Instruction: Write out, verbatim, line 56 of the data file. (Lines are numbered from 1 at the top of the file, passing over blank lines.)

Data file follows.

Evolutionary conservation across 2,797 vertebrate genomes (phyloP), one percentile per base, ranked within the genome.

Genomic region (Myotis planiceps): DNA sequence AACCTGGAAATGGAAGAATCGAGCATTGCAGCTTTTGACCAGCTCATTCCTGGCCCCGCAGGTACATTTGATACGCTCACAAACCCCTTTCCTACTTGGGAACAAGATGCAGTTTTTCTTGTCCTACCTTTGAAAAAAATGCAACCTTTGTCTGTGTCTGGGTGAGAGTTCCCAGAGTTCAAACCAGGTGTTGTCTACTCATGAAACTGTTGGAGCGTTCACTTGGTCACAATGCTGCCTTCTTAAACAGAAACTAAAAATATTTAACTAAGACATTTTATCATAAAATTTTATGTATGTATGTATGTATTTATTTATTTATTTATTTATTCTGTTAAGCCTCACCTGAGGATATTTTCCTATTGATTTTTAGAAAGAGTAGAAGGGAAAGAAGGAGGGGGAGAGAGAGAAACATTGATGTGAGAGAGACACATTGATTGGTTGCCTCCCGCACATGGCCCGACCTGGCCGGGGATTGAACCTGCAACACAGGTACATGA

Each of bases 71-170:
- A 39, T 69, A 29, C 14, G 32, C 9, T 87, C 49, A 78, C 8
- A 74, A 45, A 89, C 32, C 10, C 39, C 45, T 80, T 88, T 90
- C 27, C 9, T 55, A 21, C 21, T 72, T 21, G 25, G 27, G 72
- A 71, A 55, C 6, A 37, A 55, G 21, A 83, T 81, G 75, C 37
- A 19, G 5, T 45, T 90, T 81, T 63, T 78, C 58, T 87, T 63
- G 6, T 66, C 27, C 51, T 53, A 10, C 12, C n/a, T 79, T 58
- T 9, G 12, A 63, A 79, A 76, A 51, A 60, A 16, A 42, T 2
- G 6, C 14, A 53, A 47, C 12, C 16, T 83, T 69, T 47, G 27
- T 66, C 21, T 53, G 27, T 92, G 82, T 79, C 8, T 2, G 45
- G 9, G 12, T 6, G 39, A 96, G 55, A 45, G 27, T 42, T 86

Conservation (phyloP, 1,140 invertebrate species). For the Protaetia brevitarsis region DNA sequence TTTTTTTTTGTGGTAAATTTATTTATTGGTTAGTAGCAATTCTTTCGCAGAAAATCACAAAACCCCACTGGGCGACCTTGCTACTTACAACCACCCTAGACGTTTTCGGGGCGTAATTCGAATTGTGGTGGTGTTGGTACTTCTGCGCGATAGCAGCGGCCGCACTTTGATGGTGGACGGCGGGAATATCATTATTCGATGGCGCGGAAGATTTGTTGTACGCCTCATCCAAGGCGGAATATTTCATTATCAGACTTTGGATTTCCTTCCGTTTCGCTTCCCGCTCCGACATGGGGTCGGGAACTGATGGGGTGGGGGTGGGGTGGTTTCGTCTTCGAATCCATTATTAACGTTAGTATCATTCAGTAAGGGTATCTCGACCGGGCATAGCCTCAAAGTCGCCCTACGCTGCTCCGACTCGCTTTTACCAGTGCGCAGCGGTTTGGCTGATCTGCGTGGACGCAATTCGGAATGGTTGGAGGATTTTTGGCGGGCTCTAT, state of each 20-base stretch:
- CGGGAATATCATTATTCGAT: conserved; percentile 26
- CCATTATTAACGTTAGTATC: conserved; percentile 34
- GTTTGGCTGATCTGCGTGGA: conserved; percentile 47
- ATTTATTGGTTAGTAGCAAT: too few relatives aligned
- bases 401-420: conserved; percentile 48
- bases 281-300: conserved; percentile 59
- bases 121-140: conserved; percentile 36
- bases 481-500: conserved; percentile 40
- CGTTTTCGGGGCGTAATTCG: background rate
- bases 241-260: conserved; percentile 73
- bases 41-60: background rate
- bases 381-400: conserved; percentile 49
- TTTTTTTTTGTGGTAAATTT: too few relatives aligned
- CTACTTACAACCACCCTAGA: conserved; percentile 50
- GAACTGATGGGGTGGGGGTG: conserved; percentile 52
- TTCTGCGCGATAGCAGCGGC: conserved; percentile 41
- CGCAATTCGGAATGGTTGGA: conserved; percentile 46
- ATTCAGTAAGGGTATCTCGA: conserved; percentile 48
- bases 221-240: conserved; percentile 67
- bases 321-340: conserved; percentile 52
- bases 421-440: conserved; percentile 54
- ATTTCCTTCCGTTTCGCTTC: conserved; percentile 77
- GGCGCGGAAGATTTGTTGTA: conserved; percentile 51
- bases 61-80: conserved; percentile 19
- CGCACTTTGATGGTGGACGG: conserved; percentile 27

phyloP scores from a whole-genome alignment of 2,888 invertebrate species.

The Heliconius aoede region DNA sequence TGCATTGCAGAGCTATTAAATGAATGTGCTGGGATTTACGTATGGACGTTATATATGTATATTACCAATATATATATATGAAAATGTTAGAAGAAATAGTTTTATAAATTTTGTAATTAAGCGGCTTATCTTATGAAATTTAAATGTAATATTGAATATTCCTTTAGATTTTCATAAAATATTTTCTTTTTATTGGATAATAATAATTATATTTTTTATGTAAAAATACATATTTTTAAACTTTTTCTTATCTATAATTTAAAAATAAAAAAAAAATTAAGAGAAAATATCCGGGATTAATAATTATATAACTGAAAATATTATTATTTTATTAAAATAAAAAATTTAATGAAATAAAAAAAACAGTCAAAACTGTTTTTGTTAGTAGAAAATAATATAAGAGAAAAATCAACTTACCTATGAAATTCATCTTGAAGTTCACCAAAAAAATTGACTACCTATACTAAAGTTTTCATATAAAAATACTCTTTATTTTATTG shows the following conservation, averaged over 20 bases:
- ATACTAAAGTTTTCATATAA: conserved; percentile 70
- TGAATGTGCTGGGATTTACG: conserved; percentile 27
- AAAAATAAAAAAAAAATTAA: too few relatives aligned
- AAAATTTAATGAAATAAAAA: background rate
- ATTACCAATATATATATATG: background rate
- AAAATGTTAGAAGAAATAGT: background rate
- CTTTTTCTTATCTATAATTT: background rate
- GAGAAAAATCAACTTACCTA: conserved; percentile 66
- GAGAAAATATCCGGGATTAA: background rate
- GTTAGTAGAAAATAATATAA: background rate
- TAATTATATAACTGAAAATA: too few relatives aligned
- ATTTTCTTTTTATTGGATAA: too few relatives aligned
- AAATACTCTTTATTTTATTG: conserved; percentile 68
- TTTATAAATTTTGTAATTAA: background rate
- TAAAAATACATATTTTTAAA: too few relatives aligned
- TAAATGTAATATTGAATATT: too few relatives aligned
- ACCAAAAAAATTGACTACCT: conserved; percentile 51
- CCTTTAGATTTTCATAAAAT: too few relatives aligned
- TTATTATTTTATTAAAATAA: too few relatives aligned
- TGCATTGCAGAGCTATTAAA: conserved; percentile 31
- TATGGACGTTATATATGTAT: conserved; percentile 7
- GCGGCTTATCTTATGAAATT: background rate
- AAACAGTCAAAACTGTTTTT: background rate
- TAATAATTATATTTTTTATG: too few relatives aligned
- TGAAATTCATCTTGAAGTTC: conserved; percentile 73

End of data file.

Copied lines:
- TAAAAATACATATTTTTAAA: too few relatives aligned